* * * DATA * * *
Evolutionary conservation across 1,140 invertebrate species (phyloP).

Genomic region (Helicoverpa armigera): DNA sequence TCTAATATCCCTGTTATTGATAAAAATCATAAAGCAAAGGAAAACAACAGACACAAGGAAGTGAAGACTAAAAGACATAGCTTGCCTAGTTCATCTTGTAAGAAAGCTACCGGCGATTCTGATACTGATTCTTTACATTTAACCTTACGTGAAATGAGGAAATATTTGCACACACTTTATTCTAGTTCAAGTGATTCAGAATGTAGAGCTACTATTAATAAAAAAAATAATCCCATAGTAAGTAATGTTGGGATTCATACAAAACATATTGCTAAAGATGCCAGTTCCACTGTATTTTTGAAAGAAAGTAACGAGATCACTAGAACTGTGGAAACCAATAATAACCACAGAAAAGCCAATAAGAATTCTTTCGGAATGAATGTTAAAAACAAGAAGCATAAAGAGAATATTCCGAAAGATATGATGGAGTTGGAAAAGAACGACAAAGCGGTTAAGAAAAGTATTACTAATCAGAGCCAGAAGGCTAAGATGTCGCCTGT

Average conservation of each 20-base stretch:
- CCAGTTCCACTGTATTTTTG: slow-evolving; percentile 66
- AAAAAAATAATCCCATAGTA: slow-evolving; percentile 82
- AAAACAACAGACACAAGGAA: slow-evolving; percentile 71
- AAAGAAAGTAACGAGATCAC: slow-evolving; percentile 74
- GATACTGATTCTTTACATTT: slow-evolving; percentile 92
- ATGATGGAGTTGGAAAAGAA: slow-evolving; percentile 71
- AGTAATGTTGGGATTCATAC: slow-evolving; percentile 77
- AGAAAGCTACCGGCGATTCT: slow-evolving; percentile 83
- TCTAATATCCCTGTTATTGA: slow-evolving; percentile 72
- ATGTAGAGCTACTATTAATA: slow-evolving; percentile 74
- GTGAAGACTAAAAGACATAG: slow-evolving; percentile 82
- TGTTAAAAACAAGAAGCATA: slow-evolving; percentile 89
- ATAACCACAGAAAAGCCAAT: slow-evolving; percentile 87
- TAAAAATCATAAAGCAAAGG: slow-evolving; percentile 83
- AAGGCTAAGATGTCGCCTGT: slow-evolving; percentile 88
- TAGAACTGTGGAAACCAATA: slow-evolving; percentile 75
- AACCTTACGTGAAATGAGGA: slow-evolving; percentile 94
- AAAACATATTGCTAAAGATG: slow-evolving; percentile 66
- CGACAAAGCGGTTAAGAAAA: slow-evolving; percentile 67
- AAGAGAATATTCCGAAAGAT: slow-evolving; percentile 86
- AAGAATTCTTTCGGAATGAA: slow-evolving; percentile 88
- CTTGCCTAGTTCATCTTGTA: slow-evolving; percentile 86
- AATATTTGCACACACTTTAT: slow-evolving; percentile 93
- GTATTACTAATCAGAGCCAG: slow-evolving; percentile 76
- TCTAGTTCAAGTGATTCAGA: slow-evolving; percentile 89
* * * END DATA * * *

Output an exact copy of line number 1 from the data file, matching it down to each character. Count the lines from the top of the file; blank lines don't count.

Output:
Evolutionary conservation across 1,140 invertebrate species (phyloP).